Your starship accidentally gets transported into the middle of a globular cluster, and you have no control over the motion of the ship; it will continue in a straight line until you escape the cluster, unless you run into a star first. In order to assess your odds of escaping, you transport a lump of coal with an attached thermometer into empty space. The temperature of the lump of coal drops rapidly at first, then more slowly, asymptoting at a temperature of 25K. What are your odds of escaping the cluster without hitting a star?

The central surface brightness of a globular cluster is 17 mag/arcsec^2. What is the covering fraction of stars?

A globular cluster has 10^5 stars and a 1-d velocity dispersion of 5 km/s. What is the covering fraction of stars?

In the intergalactic medium of a group with line-of-sight velocity dispersion of 200 km/s, what are the lightest atoms that will not be fully ionized?

The Space Interferometry Mission (SIM) will require a grid of about 4000 stars over the sky, brighter than 12th magnitude, that are astrometrically stable to an accuracy of 4 micro-arcseconds over the five-year mission (i.e., their motions can be described by annual parallax and straight-line proper motions to within 4 micro-arcseconds). What type of stars should be used for the SIM grid?

What is the minimum black hole mass for a quasar of luminosity L? How long does it take to form such a black hole by accretion, if the radiative efficiency is \epsilon? What quasar lifetime can be inferred by comparing the black hole population in present day galaxies to the peak space density of high-z quasars?
[Based on Richstone et al., astro-ph/9810378]

How big is a meteor that produces a shooting star of apparent magnitude -6?
[Suggested by H.-W. Rix.]

You observe an elliptical galaxy in 2" seeing. At a radius where the mean surface brightness is \mu = 19 mag/arcsec^2, the rms fluctuations about the mean surface brightness are \Delta\mu = 0.01 mag/arcsec^2. What is the distance of the galaxy?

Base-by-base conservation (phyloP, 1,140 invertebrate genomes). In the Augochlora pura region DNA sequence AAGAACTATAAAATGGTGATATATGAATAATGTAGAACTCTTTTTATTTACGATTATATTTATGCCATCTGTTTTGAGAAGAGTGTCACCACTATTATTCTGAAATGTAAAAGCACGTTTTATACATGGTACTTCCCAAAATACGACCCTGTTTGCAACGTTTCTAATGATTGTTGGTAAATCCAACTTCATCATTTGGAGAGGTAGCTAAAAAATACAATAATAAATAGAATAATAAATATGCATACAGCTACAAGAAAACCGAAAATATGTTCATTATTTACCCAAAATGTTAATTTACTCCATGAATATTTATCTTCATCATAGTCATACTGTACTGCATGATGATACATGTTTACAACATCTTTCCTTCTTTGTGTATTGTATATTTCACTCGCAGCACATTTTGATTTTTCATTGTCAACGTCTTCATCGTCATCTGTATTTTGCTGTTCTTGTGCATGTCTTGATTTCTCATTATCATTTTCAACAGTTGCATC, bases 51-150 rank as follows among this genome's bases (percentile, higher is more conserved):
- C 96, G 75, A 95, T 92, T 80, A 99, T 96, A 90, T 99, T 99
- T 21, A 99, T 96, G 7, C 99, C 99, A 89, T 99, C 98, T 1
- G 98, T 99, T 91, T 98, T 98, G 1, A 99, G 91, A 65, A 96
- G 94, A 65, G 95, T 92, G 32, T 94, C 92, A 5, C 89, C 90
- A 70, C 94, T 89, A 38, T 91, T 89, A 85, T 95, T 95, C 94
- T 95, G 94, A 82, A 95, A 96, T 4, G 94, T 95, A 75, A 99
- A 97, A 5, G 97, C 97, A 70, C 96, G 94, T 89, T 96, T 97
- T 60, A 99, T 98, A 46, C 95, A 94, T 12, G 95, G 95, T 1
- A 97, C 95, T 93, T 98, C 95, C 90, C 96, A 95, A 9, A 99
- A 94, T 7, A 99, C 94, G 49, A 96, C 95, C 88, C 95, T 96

Two identical twins, with identical, perfectly accurate, initially synchronized watches, travel from Columbus to Los Angeles. One of them takes an airplane, the other one walks. When they meet up in Los Angeles, what is the difference in time between their watches?

Suppose that instead of flying, the first twin also walks (and rows) to Los Angeles, but goes around the world in the long direction. What is the difference between the watches in this case?

In hydrodynamic simulations of structure in the high-redshift (z ~ 2-4) universe, the diffuse, photoionized, intergalactic gas with density less than about 10 times the cosmic mean exhibits a tight correlation between density and temperature. Long after the gas has been reionized, this relation approaches a power-law, T \propto rho^\alpha. What is the value of \alpha?

The main interferometer of the Space Interferometry Mission will consist of two mirrors, each ~0.3m in diameter, separated by ~10m. (SIM contains other mirrors as well, but they are used for other purposes, like alignment.) What will the point-spread function of SIM look like? How accurately can SIM measure the position of a 12th-magnitude star in a 60-second exposure?

An evolving brown dwarf (with mass below the 0.08 M_sun limit for igniting steady hydrogen fusion) follows a track of approximately constant surface temperature T in an HR diagram. Taking this surface temperature as given, derive a formula for the luminosity of a brown dwarf as a function of mass and time. When necessary, you can assume that deuterium will be fused to helium-3 at a temperature of ~10^6 K; how long does the deuterium burning phase last? (Recall that brown dwarfs are fully convective.)

It has been proposed that the dark matter is made of superheavy charged particles, with mass ~10^6 GeV: CHIMPS. Suppose that CHIMPS captured by the envelope of a massive red giant accumulate in the post-supernova neutron star. Describe the subsequent evolution of the CHIMP population.

(See Gould 1990, Phys Lett B, 238, 337)